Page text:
This did not mean there would be any relaxation of the Anglo-American effort in Europe, but it was becoming increasingly evident that the Pacific was near, if not at the top, of the agenda at the Citadel where the President and Mr. Churchill are meeting.

Russian demands to the contrary, the conferees were believed to have decided that the situation in the Pacific is such that it will not permit an all-out concentration against the Germans in Europe to the entire exclusion of Japan.

The Allies were expected to hit twice – in Western Europe and, at about the same time, in the Pacific. The fall campaign in Burma was decided at the Roosevelt-Churchill conference in Washington last May. Coincident with the Québec Conference was information that a section of the British Navy is moving into the Pacific and there were some sources which foresaw a major naval battle with the Japs in the very near future.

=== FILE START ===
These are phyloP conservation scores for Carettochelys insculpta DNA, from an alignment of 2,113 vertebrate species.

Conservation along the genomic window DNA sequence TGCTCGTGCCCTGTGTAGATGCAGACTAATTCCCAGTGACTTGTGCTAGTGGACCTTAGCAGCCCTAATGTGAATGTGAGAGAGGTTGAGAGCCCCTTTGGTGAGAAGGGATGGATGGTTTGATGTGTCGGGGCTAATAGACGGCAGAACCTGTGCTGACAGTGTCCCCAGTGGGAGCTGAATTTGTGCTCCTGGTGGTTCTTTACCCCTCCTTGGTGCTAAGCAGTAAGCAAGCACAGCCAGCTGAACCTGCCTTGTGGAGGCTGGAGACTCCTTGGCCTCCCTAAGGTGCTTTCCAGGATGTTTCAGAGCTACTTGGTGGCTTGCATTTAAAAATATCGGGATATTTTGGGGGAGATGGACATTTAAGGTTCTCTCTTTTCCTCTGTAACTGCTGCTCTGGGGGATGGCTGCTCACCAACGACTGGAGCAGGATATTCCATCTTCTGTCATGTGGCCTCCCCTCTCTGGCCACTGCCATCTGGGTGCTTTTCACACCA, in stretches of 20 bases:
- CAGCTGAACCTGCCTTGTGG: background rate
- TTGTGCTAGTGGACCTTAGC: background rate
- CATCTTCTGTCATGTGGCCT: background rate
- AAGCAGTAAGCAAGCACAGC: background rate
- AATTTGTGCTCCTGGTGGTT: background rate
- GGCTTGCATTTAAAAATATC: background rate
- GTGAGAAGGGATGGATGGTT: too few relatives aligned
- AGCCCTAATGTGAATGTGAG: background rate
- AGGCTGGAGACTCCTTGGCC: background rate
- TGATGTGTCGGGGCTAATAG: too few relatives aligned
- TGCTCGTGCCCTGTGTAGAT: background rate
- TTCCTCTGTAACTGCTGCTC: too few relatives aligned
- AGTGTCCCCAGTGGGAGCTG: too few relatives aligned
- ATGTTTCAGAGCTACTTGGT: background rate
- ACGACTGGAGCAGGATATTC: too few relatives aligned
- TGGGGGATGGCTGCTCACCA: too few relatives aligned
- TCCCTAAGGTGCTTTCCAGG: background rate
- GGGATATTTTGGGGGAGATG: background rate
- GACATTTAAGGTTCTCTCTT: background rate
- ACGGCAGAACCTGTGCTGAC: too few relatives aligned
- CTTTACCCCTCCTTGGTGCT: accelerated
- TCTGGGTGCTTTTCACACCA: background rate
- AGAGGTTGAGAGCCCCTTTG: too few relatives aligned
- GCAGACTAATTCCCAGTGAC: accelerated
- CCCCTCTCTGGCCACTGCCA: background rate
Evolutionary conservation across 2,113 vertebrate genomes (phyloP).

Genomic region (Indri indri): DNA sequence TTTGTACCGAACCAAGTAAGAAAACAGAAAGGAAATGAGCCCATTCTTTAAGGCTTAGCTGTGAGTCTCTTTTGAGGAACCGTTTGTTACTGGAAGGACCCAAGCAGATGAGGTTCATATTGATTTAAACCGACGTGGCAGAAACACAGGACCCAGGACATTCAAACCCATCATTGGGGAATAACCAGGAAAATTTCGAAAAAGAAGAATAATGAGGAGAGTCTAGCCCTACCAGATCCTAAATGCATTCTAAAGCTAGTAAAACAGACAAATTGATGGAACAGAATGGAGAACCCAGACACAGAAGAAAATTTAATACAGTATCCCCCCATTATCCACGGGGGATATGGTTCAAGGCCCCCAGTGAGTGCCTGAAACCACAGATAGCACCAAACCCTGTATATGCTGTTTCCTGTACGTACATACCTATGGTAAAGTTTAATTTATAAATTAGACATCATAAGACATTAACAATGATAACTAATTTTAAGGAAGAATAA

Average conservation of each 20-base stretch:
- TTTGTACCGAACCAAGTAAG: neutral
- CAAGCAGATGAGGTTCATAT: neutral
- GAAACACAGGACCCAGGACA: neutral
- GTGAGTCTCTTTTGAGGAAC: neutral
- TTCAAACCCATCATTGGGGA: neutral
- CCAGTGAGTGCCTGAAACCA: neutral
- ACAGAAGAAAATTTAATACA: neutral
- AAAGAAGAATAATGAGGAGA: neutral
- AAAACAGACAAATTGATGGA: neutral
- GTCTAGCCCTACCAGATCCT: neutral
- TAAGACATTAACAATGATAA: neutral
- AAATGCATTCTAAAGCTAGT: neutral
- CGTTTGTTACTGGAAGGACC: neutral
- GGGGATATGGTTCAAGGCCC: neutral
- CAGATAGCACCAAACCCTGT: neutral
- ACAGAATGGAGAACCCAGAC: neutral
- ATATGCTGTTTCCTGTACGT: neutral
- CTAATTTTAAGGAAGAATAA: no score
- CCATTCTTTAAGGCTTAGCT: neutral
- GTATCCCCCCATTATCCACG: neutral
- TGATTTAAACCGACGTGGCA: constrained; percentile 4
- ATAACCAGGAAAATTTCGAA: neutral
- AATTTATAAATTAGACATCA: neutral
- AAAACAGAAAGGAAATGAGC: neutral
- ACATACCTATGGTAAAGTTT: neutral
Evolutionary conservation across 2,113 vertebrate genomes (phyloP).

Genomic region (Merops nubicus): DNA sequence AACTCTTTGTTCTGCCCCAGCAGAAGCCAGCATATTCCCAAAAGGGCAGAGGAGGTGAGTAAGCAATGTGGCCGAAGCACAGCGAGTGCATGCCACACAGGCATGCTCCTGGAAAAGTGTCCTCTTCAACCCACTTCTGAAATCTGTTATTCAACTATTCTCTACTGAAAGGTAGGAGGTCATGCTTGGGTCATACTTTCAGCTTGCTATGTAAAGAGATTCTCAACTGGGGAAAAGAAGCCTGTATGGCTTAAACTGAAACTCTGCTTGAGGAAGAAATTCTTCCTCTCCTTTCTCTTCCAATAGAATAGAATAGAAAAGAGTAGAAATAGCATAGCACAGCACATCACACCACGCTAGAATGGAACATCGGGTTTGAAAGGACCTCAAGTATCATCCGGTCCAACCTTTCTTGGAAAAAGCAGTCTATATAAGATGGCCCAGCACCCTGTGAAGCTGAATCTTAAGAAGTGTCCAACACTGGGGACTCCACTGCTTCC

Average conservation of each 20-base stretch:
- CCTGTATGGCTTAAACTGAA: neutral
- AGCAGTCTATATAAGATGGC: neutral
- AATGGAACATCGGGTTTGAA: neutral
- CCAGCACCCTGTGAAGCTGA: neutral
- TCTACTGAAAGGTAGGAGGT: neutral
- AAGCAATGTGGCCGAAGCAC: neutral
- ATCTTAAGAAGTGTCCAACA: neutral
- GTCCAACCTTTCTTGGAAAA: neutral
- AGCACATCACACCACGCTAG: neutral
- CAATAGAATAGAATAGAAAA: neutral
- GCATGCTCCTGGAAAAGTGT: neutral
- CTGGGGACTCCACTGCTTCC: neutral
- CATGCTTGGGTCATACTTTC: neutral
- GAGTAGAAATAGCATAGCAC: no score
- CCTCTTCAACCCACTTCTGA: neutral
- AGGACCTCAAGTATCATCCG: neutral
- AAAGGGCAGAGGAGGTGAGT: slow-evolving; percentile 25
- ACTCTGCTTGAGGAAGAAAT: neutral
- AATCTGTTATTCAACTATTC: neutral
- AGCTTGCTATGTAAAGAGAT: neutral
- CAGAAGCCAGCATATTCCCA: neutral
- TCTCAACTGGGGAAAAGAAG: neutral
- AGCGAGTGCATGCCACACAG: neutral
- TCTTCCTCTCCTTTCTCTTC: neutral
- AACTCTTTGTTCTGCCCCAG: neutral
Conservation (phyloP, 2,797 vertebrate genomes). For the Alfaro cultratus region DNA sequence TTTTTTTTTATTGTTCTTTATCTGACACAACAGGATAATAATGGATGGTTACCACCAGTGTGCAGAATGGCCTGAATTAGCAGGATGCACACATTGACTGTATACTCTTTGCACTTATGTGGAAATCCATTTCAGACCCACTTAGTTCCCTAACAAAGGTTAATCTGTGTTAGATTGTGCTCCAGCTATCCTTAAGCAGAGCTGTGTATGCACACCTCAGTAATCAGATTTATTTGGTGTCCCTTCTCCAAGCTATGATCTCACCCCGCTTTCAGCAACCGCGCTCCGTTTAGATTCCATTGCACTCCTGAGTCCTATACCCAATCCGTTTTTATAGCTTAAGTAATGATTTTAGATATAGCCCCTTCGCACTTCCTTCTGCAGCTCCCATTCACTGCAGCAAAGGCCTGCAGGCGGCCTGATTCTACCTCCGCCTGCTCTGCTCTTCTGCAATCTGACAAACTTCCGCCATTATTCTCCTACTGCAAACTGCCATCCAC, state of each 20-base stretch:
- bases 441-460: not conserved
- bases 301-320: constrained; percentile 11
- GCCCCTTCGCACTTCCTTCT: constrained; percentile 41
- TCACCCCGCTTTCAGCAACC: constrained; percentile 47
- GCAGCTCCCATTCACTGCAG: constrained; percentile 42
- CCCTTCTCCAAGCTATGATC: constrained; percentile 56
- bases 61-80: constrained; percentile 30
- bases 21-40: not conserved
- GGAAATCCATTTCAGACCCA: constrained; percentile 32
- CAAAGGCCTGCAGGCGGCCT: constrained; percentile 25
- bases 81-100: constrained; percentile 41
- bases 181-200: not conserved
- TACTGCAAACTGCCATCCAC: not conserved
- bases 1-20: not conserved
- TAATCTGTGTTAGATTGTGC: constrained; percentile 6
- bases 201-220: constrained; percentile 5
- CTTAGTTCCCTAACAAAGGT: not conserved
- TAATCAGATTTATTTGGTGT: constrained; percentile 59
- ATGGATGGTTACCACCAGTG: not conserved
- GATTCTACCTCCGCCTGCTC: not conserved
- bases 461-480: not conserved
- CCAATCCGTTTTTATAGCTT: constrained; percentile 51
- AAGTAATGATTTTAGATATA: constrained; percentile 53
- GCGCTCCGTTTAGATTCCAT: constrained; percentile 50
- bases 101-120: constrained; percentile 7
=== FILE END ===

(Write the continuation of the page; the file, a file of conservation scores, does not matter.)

Sir Alexander Cadogan, British Permanent Under-Secretary of State for Foreign Affairs, was one of the key figures in the Pacific planning here. He came over with British Foreign Secretary Anthony Eden and is one of the high-ranking Far Eastern experts of the British Empire. Naturally, he is not a master of military logistics, but his counsel is being received by the two top figures in the conferences along with that of Mr. Eden and Secretary of State Cordell Hull.

There was a widely circulated but unconfirmed report that Lt. Gen. Joseph W. Stilwell, commander of U.S. forces in China, India and Burma, had joined the discussions. Gen. Stilwell, along with Maj. Gen. Claire L. Chennault, commanding the U.S. Air Force in China, and Field Marshal Sir Archibald Wavell, new Viceroy of India, were key figures in the May conferences with the President and the Prime Minister.